When the worms come out, the tanking methods and responsibilities get a bit more complicated. With three tanks, we placed one tank on Acidmaw (who starts out tethered to the ground), and two on Dreadscale. The reason that we put two tanks on the worm that is being kited is so that if one of them gets a debuf, either poison or fire, the other should taunt immediately. I found that focusing the tank that you are working with on this phase is essential to seamless transitions. You want to taunt it off so that the tank has the freedom to run in the direction of the counter buff and not wipe the raid by turning the boss towards your ranged.

So, about those debufs…. The part of the fight where our guild was having the most problems was the debufs and positioning. If your ranged were too close together, they all eat the initial tick, making your healers crap themselves. If the melee gets the debuff, all the melee get the debuff. This poses some interesting positioning issues. Spreading out is paramount, for both your melee and your ranged. Clean communications on the poison’s location is also essential to success here. Let me repeat myself:

It is imperative that your raid stay spread out and the move as a team spread out during the duration of this phase.

This is where the progression pressure really takes its toll. From my experience, our raiders screwed up the most when blizzard introduced a new aspect into an old fight. hard modes in ulduar showed us that encounters like Thorim Hard Mode where you have to spread out and avoid sif’s wrath, or Hodir’s Hard Mode where everyone is focusing on their rotation so much that the miss the rest of the obstacles that the encounter throws at them. The fact that you are in a dps race that also requires excellent positioning is one of the hardest things to deal with in this fight. Not to mention, blizzard implemented the best distraction possible in the attempts remaining counter on your screen. Raiders are worried about more things and as a result, they screw up the easy stuff. Focusing on the fundamentals and getting used to the encounter are your largest roadblock if you already have the gear.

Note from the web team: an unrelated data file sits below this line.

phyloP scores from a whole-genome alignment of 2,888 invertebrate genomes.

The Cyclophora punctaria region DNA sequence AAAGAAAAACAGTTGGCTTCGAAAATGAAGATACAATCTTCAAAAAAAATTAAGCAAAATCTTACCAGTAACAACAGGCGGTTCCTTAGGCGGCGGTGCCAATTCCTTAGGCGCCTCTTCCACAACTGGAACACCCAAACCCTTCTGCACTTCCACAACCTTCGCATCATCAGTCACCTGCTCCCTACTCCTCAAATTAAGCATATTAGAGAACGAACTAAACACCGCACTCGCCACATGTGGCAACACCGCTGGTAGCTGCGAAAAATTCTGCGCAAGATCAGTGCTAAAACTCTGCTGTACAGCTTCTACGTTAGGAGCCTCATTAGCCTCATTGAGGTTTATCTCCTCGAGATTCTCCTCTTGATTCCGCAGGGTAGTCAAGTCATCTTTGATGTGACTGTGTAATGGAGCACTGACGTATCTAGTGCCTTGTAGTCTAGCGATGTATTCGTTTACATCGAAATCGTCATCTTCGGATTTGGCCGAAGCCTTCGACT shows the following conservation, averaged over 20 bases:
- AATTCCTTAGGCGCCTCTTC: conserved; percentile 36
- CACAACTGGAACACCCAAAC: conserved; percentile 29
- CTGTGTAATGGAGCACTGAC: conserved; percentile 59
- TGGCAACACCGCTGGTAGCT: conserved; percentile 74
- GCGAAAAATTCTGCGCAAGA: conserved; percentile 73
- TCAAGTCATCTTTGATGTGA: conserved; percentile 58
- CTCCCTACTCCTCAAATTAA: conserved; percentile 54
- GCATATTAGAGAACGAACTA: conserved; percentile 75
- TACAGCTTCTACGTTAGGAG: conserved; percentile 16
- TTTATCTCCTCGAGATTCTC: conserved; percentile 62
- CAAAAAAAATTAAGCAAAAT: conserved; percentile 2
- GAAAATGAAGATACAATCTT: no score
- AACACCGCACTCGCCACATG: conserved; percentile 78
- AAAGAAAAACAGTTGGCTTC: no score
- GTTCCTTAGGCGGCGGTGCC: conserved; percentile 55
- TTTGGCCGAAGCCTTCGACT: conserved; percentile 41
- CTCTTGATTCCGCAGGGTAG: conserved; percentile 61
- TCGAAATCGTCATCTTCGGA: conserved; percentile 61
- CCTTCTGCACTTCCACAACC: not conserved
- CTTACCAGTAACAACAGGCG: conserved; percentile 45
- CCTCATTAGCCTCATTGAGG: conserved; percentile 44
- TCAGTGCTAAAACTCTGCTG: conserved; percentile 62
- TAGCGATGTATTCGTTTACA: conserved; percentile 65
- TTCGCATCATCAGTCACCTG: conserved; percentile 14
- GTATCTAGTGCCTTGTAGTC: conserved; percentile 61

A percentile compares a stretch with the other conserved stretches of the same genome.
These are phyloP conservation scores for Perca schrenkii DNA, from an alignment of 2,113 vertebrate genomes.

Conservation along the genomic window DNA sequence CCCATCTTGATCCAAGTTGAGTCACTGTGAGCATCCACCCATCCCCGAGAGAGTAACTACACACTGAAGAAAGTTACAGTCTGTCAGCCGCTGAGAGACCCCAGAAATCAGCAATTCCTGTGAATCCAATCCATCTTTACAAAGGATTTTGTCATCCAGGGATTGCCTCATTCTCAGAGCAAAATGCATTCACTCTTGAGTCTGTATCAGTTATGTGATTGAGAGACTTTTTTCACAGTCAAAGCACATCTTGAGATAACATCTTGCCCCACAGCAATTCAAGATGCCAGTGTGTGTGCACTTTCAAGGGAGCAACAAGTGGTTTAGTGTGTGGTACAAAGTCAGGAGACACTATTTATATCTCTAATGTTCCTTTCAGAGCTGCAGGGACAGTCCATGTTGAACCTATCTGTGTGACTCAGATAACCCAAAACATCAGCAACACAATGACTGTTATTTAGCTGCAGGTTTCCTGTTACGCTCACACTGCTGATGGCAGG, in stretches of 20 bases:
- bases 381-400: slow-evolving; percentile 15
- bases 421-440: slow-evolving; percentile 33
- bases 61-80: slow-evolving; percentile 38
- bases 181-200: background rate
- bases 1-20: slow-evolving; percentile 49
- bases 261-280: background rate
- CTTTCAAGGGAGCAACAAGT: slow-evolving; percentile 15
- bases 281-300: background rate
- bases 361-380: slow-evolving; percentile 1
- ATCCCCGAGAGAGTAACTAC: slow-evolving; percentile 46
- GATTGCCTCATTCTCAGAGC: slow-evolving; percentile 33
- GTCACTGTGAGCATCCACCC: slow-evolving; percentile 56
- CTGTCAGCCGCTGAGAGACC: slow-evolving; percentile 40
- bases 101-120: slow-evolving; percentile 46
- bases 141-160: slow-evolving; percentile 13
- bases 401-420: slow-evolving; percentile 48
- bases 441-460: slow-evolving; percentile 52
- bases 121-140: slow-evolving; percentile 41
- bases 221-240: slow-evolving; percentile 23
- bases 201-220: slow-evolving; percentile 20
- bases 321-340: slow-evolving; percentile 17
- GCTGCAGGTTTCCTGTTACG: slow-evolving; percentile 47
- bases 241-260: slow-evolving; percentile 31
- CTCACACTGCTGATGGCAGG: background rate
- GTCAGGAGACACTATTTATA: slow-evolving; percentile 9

Once you get that all squared away, the worms should die and you should be on to icehowl. This phase is all about positioning and once again, being spread out. As long as your tanking crew works together to keep him in the middle, and your raid does their job, this is a no different than normal mode, just more damage. Manage your cool downs well, call out tank taunts, and get that positioning squared away and you will walk away with some shiny new epics, and the sense of satisfaction that you have killed a nicely tuned boss encounter.